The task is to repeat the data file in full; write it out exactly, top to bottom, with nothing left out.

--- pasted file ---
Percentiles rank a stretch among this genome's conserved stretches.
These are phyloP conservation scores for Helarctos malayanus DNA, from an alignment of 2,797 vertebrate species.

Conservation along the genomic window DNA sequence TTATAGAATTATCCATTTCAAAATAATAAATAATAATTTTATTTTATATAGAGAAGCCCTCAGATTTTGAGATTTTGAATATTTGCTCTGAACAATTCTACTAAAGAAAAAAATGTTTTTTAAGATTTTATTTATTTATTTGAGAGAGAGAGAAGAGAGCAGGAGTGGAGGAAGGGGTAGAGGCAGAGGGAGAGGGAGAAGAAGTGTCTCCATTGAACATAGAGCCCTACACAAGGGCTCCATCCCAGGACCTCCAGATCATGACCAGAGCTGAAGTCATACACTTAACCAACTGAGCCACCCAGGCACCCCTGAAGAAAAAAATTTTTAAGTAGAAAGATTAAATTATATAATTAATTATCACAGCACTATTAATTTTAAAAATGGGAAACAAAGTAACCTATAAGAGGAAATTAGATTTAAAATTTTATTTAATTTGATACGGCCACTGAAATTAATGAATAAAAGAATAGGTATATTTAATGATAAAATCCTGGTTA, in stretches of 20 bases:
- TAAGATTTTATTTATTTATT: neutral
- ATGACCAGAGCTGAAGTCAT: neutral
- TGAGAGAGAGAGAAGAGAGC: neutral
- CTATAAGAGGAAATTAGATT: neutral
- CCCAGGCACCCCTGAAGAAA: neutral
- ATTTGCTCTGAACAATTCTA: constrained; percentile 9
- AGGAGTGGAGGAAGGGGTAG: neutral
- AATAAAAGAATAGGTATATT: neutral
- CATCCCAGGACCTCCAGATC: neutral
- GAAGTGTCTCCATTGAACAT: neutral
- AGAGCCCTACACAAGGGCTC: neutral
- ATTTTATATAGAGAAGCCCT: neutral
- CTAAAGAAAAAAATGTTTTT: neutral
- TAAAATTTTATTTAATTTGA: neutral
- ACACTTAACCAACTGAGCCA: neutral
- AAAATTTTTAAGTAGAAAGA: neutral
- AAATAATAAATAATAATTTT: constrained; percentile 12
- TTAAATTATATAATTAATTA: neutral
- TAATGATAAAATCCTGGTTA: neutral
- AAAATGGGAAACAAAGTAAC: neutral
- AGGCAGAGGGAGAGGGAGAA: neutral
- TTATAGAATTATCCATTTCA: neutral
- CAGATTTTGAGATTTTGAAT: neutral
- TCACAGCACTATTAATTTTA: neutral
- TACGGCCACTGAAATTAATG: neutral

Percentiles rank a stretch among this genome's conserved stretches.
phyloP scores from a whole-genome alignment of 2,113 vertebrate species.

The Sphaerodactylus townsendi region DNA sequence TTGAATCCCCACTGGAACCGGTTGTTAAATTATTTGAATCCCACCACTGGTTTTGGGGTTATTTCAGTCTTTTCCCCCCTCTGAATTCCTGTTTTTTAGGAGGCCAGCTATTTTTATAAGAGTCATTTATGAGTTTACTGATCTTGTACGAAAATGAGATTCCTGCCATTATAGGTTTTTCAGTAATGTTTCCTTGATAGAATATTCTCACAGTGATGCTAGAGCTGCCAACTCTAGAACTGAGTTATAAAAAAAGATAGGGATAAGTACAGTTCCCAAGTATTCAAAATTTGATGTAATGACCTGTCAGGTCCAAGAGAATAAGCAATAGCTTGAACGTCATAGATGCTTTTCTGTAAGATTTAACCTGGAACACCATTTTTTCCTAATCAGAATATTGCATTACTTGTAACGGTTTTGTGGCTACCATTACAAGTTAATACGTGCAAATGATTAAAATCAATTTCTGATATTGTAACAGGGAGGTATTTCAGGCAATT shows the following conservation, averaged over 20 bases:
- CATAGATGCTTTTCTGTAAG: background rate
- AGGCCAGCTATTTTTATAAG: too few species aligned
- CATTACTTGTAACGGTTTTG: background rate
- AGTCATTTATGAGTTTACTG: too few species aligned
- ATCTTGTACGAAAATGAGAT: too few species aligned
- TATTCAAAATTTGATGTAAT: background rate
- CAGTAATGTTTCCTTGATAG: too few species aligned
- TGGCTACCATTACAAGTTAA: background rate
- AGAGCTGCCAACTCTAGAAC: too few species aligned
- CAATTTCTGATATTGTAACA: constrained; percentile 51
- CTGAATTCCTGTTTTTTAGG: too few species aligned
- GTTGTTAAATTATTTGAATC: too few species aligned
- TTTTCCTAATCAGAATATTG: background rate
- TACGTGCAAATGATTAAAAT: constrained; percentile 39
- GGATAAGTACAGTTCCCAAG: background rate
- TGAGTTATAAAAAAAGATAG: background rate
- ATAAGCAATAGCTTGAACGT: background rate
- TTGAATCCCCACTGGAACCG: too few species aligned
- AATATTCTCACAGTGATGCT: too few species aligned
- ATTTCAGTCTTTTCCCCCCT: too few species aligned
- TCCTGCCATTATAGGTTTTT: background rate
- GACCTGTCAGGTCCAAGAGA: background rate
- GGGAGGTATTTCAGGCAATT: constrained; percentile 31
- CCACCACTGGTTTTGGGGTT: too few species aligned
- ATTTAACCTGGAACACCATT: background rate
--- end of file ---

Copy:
Percentiles rank a stretch among this genome's conserved stretches.
These are phyloP conservation scores for Helarctos malayanus DNA, from an alignment of 2,797 vertebrate species.

Conservation along the genomic window DNA sequence TTATAGAATTATCCATTTCAAAATAATAAATAATAATTTTATTTTATATAGAGAAGCCCTCAGATTTTGAGATTTTGAATATTTGCTCTGAACAATTCTACTAAAGAAAAAAATGTTTTTTAAGATTTTATTTATTTATTTGAGAGAGAGAGAAGAGAGCAGGAGTGGAGGAAGGGGTAGAGGCAGAGGGAGAGGGAGAAGAAGTGTCTCCATTGAACATAGAGCCCTACACAAGGGCTCCATCCCAGGACCTCCAGATCATGACCAGAGCTGAAGTCATACACTTAACCAACTGAGCCACCCAGGCACCCCTGAAGAAAAAAATTTTTAAGTAGAAAGATTAAATTATATAATTAATTATCACAGCACTATTAATTTTAAAAATGGGAAACAAAGTAACCTATAAGAGGAAATTAGATTTAAAATTTTATTTAATTTGATACGGCCACTGAAATTAATGAATAAAAGAATAGGTATATTTAATGATAAAATCCTGGTTA, in stretches of 20 bases:
- TAAGATTTTATTTATTTATT: neutral
- ATGACCAGAGCTGAAGTCAT: neutral
- TGAGAGAGAGAGAAGAGAGC: neutral
- CTATAAGAGGAAATTAGATT: neutral
- CCCAGGCACCCCTGAAGAAA: neutral
- ATTTGCTCTGAACAATTCTA: constrained; percentile 9
- AGGAGTGGAGGAAGGGGTAG: neutral
- AATAAAAGAATAGGTATATT: neutral
- CATCCCAGGACCTCCAGATC: neutral
- GAAGTGTCTCCATTGAACAT: neutral
- AGAGCCCTACACAAGGGCTC: neutral
- ATTTTATATAGAGAAGCCCT: neutral
- CTAAAGAAAAAAATGTTTTT: neutral
- TAAAATTTTATTTAATTTGA: neutral
- ACACTTAACCAACTGAGCCA: neutral
- AAAATTTTTAAGTAGAAAGA: neutral
- AAATAATAAATAATAATTTT: constrained; percentile 12
- TTAAATTATATAATTAATTA: neutral
- TAATGATAAAATCCTGGTTA: neutral
- AAAATGGGAAACAAAGTAAC: neutral
- AGGCAGAGGGAGAGGGAGAA: neutral
- TTATAGAATTATCCATTTCA: neutral
- CAGATTTTGAGATTTTGAAT: neutral
- TCACAGCACTATTAATTTTA: neutral
- TACGGCCACTGAAATTAATG: neutral

Percentiles rank a stretch among this genome's conserved stretches.
phyloP scores from a whole-genome alignment of 2,113 vertebrate species.

The Sphaerodactylus townsendi region DNA sequence TTGAATCCCCACTGGAACCGGTTGTTAAATTATTTGAATCCCACCACTGGTTTTGGGGTTATTTCAGTCTTTTCCCCCCTCTGAATTCCTGTTTTTTAGGAGGCCAGCTATTTTTATAAGAGTCATTTATGAGTTTACTGATCTTGTACGAAAATGAGATTCCTGCCATTATAGGTTTTTCAGTAATGTTTCCTTGATAGAATATTCTCACAGTGATGCTAGAGCTGCCAACTCTAGAACTGAGTTATAAAAAAAGATAGGGATAAGTACAGTTCCCAAGTATTCAAAATTTGATGTAATGACCTGTCAGGTCCAAGAGAATAAGCAATAGCTTGAACGTCATAGATGCTTTTCTGTAAGATTTAACCTGGAACACCATTTTTTCCTAATCAGAATATTGCATTACTTGTAACGGTTTTGTGGCTACCATTACAAGTTAATACGTGCAAATGATTAAAATCAATTTCTGATATTGTAACAGGGAGGTATTTCAGGCAATT shows the following conservation, averaged over 20 bases:
- CATAGATGCTTTTCTGTAAG: background rate
- AGGCCAGCTATTTTTATAAG: too few species aligned
- CATTACTTGTAACGGTTTTG: background rate
- AGTCATTTATGAGTTTACTG: too few species aligned
- ATCTTGTACGAAAATGAGAT: too few species aligned
- TATTCAAAATTTGATGTAAT: background rate
- CAGTAATGTTTCCTTGATAG: too few species aligned
- TGGCTACCATTACAAGTTAA: background rate
- AGAGCTGCCAACTCTAGAAC: too few species aligned
- CAATTTCTGATATTGTAACA: constrained; percentile 51
- CTGAATTCCTGTTTTTTAGG: too few species aligned
- GTTGTTAAATTATTTGAATC: too few species aligned
- TTTTCCTAATCAGAATATTG: background rate
- TACGTGCAAATGATTAAAAT: constrained; percentile 39
- GGATAAGTACAGTTCCCAAG: background rate
- TGAGTTATAAAAAAAGATAG: background rate
- ATAAGCAATAGCTTGAACGT: background rate
- TTGAATCCCCACTGGAACCG: too few species aligned
- AATATTCTCACAGTGATGCT: too few species aligned
- ATTTCAGTCTTTTCCCCCCT: too few species aligned
- TCCTGCCATTATAGGTTTTT: background rate
- GACCTGTCAGGTCCAAGAGA: background rate
- GGGAGGTATTTCAGGCAATT: constrained; percentile 31
- CCACCACTGGTTTTGGGGTT: too few species aligned
- ATTTAACCTGGAACACCATT: background rate